A city built how you want it without arbitrary tech requirements or the demand to log into a server? Madness. Indie developer Luke Hodorowicz has created Banished, a medieval-style sandbox to play in.
Maps are randomly generated and it’s from here we act as the "collective consciousness" of the town, striving to make it prosper - we're no God or Mayor. Townspeople are our resource.
Hodorowicz cites the Anno, Settler and SimCity series as inspirations for Banished. However he didn't want silly requirements in the way of city building - it's freeform.
"The thing I draw from most are the Anno games. I’ve always like those, but there’s a combination of a lot of stuff in there. I’ve played SimCity 4 for ten years on and off… I’ve always looked at city builders, whether it’s Settlers or whatever, I’ve always liked the style and what you can build," Luke Hodorowicz told .
"It’s somewhere in between a game that’s really structured, but you also get this ability to craft your own spin on it."
The lone indie dev explains how initially you can't help but get attached the townspeople you act through, and that deaths - natural or otherwise - can have an impact on you personally as well as the town. Death is an important part of the game as we'll need to survive the likes of work place accidents, or sickness plaguing our town.
"I like that you know the townspeople’s names and you know where they live and what they’re doing. You care about the town. My playtesters get really annoyed when they have someone who has lived for 70 years doing a good job at something, and they die… For me, somewhere, that intimacy ends."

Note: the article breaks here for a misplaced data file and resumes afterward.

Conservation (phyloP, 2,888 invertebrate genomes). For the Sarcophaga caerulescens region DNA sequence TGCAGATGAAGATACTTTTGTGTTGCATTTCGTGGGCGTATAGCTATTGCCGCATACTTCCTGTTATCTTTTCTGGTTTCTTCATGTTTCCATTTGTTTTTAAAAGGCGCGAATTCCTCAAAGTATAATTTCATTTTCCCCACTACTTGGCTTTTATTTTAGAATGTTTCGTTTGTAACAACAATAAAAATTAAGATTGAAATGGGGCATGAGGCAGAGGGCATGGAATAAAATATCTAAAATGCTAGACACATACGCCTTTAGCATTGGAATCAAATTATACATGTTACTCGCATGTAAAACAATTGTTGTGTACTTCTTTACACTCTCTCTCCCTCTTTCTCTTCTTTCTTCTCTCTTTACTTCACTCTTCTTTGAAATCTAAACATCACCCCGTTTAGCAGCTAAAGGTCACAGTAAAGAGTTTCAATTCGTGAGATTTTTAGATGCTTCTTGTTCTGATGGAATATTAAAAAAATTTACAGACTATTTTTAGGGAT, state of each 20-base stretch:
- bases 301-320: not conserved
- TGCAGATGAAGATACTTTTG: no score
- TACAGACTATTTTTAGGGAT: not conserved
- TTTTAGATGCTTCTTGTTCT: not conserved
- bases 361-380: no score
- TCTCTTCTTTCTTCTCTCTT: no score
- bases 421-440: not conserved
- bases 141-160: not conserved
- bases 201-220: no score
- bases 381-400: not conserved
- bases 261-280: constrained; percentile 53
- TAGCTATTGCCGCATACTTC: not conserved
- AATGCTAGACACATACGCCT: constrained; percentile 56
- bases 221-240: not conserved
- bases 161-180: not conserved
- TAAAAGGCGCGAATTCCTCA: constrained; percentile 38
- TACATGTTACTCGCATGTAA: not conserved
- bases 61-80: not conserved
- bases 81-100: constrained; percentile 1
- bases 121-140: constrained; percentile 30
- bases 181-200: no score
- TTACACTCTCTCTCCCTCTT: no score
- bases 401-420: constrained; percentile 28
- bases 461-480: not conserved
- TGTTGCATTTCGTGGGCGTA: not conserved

"You get to a city of 1,000 people and all of a sudden you can’t keep track of everybody… But when your town is small and you’re just starting off, you have this desire to make everybody make it through the winter, for no one to get sick."
"There’s a small chance that you may die while doing your job. For someone like a tailor that’s very rare, but someone working in a mine or quarry that’s a little higher. Sometimes you go ten years without anyone dying in a mine, or you might have everyone die in a mine in the same month, and that certainly changes the way you have to react to the game."
Town disasters like that require a series response. "All of a sudden your workforce is down by 30 people and you have to shuffle people around," explained Hodorowicz.
"You no longer produce anything from the mine, so you have to balance what people are doing and figure out how to get your town to survive after this terrible event has happened, whether it’s a fire or tornado or just random deaths."
The plan is for Banished to arrive on PC sometime this year - but there's no set date. "The reason I haven’t given a firm date is because this is my first solo project. Given my track record so far, I really don’t have a good way to set a date and then not run over it. I don’t want to do that to people. But it will definitely be before the end of the year."
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